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Narbonic is One of the Best Comics I’ve Read



Helen Narbon is a mad scientist with an unexplained fondness for gerbils. Along with her evil intern Mell Kelly and her newest hire, hapless computer guy Dave Davenport, shell do battle with Antonio Smith Forensic Linguist, win the heart of Prof. Lupin Madblood, quell a rebellion of superintelligent gerbils, and face the greatest evil of all…her mother.

Check out Narbonic Here

My Thoughts

Narbonic, by Shaenon Garrity, is one of the best comics I’ve read.

Narbonic follows Dave Davenport, computer technician, who gets a job working at Narbonic Labs. Dave is your typical mildly curmudgeonly nerd, while Helen Narbon is a force of chaos as a mad scientist with a specialized focus in genetics (especially gerbils and hamsters.). Adding to the chaos is Mell Kelly, the gun-toting intern working for college credit, who tends to use direct violence rather than the indirect methods of Helen. Later, Artie, a superintelligent gerbil Helen has created, joins the cast as its voice of morality and reason.

The cast never gets too large, but as the story progresses we see side characters like Antonio Smith, Forensic Linguist, the Council of Daves, Doctor Lupin ‘Wolf’ Madblood, Narbon’s rival and sometime paramour, and Helen Narbon’s mother, Doctor Helen Narbon (the primary Helen Narbon is in fact, her clone.)

Narbonic managed to thread the needle for six years on having a punchline nearly every day, character growth, and balanced out both short-term and long-term plots. Narbonic ran from 2000 until 2006 as a daily webcomic, and then re-ran with commentary, all available at and has also been released as a two-book set since.

Narbonic is utterly madcap, as befits a webcomic about mad science. Gender swapping, death and resurrection, time travel, and transmogrification keep the plot ticking along. The art style is simple but dynamic, and fits the mood of the comic perfectly.

One of the best examples is the storyline Professor Madblood and the Doppleganger Gambit, the longest storyline Narbonic ever did.

It’s about Dave infiltrating the professor’s moonbase, transmogrified into Madblood. Of course, Madblood being a mad roboticist, has 15000 androids who look exactly like him and are designed to only obey him. Further complicating things are the facts that Dave is mildly jealous of Helen’s affections for Madblood, Madblood is jealous of Helen’s affections for Dave, Mell has stowed away, and Artie the gerbil has to go to the rescue while accidentally turning into a human.

If this sounds like too much, Garrity’s plotting was almost always meticulous, and it she juggled all of the plots in the air. Only the “Demons” storyline, and its follow-up “Angels” really felt like they didn’t quite fit—a running gag in Demons is how non-threatening the hordes of Hell were compared to what they were used to, which undercuts the tension of the plot.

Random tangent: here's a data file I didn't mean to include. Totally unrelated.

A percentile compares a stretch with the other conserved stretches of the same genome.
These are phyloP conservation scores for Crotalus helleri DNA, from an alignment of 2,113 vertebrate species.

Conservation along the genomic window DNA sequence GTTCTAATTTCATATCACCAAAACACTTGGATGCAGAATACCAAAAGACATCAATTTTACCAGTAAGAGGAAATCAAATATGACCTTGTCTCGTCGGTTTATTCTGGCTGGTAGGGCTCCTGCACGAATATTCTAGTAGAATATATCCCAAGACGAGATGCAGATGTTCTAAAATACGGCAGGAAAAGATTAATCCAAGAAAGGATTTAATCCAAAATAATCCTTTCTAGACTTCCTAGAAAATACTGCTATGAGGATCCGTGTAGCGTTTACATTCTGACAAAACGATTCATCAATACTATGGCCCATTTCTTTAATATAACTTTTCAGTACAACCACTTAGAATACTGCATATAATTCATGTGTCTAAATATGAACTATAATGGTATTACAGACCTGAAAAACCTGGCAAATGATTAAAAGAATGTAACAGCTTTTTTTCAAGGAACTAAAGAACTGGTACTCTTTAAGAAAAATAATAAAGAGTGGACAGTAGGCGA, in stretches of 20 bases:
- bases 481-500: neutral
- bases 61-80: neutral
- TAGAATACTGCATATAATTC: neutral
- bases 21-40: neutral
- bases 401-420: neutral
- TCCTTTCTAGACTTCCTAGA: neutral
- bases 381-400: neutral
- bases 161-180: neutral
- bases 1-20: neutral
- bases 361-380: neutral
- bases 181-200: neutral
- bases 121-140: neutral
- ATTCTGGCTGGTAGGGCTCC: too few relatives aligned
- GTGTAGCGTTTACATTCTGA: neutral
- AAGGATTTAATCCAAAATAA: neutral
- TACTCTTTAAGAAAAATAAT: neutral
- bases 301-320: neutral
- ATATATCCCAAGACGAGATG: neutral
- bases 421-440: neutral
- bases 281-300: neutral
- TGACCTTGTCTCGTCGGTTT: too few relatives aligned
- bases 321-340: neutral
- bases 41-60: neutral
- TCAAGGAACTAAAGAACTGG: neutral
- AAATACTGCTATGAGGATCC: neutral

On the other hand, the relationship work absolutely sings. Dave’s also a mad scientist—specifically a mad engineer. He doesn’t realize it, nor does he realize that Narbon is essentially studying him. And both are social outcasts spending lots of time together, slowly realizing how much they like each other. But his mad genius will doom everything they both want if she doesn’t let him go.

The hints of this are right there from the get-go. Dave is capable of creating death rays and doomsday devices from almost nothing. There are running jokes about how computers just seem to really like him. As the book progresses and Dave becomes more accustomed to working at Narbonic, his feats become more absurd, yet he never quite notices it. This culminates in Angels, in which he attempts to fix a microwave during his D&D session and lets out extradimensional entities.

That’s the premise, right there. Two mad scientists, falling for each other, but unable to have a relationship due to concerns out of their control.

Narbonic isn’t just one of my favorite comics. It is, hands down, my favorite romantic comedy.

Check Out Some of Ryan’s Other Reviews and Articles

There Have Always been Fantasy Novels For Adults – Article by Author Ryan Howse

The Origin of Birds in the Footprints of Writing by Raymond St. Elmo – Review by Ryan Howse

Ryan Howse

I’m funnier without context.

Okay, you want context.

I’m a mid-30s nerd, married, with two kids. Also two cats–Cathulhu and Necronomicat.
I like, in no particular order, tabletop gaming, board games, arguing over books, ancient history and religion, and puns.
I’m unconundrum on reddit.

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